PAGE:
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In the mid-1960s, David W. Smith coined the term dysmorphology to describe the field of medicine devoted to the study of abnormal human development.1 His intent was to propose a term that both replaced teratology (whose literal meaning and reference to monsters was pejorative) and captured the essence of the discipline. The purpose of this section is to summarize the principles of dysmorphology and, by doing so, provide an approach to the child with birth defects.2

Certain terms require definition in conceptualizing this approach: A syndrome is a pattern of birth defects that are etiologically related and regularly recur in different individuals (eg, Down syndrome). In other areas of medicine, the word syndrome is used less specifically and often refers to a specific set of symptoms that are not necessarily etiologically related (eg, nephrotic syndrome).

A sequence is a primary defect with a secondary cascade of structural changes. Birth defects that represent a sequence are usually localized to a single body area. Whereas a sequence can often be misinterpreted as a group of malformations, more critical inspection reveals a single malformation and a subsequent disruption or deformation. For example, the Pierre Robin sequence is caused by a primary abnormality in mandibular development that produces disruption of palatal closure and secondary obstruction of the airway by the tongue. A sequence can occur in isolation or be a component of an underlying syndrome diagnosis. For example, about 20% of children with Pierre Robin sequence have a disorder of connective tissue called Stickler syndrome (characterized by joint hyperextensibility, other skeletal manifestations and severe myopia).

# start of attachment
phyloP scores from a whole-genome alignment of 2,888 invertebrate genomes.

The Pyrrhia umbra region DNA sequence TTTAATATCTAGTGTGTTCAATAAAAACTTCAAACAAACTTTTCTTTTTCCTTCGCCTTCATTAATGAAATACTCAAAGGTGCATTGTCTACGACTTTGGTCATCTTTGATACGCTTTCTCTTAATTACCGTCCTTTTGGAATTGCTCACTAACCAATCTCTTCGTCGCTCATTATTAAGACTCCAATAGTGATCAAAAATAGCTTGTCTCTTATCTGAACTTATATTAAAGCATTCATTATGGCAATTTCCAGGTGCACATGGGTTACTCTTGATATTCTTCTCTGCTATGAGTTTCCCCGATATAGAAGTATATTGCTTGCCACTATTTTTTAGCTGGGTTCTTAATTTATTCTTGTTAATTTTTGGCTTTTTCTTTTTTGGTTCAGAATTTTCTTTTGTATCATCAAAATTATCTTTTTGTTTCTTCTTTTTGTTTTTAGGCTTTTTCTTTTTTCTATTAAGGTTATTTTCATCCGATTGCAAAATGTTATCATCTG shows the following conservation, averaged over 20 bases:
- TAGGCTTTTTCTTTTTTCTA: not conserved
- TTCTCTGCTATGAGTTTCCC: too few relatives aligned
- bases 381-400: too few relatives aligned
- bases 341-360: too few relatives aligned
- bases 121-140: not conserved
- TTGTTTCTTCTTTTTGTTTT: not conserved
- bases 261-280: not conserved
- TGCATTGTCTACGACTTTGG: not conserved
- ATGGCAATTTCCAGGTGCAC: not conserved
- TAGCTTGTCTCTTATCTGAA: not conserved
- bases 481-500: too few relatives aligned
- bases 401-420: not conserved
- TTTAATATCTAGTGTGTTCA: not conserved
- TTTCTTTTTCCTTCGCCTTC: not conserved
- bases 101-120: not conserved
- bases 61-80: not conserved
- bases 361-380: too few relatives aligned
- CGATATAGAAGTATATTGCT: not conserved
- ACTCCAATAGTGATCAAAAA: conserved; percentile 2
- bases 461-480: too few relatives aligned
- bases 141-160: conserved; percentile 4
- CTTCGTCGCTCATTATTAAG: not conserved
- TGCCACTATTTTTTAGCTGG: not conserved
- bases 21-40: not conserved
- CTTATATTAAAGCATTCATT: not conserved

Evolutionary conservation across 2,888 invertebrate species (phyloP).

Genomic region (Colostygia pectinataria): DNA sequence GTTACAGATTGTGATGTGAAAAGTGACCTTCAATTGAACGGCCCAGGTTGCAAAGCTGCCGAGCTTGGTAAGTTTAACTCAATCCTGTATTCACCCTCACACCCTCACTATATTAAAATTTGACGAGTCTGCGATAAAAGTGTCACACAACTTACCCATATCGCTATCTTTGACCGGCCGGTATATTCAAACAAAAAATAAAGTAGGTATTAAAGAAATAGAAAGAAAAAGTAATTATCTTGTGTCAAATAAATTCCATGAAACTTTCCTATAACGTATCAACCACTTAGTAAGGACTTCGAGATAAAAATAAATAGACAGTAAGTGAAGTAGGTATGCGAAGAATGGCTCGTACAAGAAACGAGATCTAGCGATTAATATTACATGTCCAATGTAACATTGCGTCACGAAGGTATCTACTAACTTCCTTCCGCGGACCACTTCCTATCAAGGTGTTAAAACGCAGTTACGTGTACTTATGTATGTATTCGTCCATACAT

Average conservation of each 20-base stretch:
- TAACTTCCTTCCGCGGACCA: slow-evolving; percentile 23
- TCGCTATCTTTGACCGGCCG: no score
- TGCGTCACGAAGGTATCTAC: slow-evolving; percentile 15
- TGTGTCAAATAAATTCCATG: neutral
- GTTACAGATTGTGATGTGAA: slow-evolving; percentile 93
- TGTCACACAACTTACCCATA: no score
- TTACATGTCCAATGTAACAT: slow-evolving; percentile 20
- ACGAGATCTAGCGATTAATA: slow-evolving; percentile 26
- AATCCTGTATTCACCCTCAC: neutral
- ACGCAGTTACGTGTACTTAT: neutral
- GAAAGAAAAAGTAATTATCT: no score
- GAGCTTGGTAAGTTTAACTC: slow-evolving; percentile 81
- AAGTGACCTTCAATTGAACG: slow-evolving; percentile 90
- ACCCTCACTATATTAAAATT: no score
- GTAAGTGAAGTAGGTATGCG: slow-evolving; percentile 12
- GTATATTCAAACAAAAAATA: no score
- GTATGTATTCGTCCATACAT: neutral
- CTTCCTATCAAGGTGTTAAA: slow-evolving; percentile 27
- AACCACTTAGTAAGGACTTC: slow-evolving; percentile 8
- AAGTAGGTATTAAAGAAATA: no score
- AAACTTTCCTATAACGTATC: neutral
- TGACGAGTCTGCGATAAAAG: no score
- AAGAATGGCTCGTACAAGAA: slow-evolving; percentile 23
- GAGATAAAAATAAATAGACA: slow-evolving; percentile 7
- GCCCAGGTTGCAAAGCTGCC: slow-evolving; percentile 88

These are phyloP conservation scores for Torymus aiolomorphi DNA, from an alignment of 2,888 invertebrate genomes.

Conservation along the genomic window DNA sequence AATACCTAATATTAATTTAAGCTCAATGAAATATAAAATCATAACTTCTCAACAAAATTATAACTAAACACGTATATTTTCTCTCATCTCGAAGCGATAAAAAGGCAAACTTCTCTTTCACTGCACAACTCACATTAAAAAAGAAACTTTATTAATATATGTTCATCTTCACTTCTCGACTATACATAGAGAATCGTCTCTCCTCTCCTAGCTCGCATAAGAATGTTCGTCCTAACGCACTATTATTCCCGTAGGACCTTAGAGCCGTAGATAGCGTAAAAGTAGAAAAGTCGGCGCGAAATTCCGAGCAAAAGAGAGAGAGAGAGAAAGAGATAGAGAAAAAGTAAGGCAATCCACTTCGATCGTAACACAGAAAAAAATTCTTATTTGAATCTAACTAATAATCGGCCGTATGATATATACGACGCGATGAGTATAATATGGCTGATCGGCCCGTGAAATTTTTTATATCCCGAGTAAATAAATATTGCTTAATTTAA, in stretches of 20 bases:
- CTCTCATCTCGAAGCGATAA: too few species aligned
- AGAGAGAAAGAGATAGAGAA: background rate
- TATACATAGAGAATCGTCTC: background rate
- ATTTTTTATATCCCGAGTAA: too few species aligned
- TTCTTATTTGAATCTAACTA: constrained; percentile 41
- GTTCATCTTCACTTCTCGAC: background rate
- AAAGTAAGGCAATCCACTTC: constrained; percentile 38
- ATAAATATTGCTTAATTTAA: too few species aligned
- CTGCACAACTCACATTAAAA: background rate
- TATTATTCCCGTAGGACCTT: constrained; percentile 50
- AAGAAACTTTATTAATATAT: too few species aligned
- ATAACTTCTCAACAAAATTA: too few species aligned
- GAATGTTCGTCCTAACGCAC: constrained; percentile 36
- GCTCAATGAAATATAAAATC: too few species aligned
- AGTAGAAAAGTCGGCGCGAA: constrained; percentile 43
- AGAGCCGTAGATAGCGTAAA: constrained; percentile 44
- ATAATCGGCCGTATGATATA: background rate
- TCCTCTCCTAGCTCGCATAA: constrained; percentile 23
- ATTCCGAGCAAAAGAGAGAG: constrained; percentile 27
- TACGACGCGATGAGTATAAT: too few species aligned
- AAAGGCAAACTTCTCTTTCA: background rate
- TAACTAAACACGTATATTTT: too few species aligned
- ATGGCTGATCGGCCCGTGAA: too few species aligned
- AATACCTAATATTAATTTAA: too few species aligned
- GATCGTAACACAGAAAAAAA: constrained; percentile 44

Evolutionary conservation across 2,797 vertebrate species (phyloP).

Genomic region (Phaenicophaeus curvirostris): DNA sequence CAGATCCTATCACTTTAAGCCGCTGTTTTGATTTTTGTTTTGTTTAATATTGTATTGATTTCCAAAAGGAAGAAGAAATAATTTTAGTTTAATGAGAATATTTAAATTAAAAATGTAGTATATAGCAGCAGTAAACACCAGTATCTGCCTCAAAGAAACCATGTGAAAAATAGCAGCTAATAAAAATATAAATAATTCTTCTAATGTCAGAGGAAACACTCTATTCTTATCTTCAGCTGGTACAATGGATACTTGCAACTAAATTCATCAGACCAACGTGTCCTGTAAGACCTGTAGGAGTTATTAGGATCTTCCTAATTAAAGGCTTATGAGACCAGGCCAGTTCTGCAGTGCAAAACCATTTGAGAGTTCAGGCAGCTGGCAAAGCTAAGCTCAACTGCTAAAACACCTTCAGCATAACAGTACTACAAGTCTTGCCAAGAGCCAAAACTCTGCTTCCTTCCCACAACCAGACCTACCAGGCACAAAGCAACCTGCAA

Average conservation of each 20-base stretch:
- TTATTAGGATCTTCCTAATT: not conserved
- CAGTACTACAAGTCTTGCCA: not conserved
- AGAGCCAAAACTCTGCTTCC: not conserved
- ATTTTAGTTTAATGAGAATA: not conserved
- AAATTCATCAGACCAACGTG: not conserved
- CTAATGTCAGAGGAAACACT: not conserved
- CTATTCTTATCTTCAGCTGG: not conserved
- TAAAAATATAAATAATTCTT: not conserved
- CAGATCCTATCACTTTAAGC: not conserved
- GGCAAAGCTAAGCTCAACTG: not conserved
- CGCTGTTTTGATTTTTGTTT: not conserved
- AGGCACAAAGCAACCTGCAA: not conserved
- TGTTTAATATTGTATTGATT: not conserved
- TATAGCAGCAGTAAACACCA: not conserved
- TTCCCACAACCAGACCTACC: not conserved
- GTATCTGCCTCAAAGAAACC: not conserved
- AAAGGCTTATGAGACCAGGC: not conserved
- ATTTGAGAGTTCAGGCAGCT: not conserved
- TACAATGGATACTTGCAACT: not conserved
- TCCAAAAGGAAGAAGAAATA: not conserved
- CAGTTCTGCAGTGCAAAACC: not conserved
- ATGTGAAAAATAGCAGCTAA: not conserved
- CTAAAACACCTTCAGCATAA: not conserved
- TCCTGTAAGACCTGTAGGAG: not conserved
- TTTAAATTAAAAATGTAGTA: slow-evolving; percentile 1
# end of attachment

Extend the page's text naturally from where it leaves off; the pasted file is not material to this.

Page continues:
An association is two or more primary defects that occur in the same individuals more often than is expected by chance. Defining a group of defects as an association suggests that the anomalies are etiologically related to one another, yet the nature and mechanism of that relationship remains unclear. For example, children with defects of the vertebrae, anus, trachea and esophagus, radius, and kidneys (renal) are often labeled with the acronym VATER association. Associations tend to be etiologically heterogenous more often than syndromes, and fewer characteristics of an association are observed in each affected child.

The approach to a child with birth defects is multifaceted and includes the collection of phenotypic data, determination of the immediate and long-term issues of care, and the provision of the family with psychological support (Fig. 178-1). The ability to recognize and interpret minor and major anomalies is an important skill that is required for evaluating a child with a birth defect2 and is important in the collection of clinical data.

Figure 178-1.

The approach to the management of the child with congenital anomalies. Note the diagnostic pathway and the psychosocial path are in parallel. The step involving the categorization of the problem may lead to one of the other diagnostic ...

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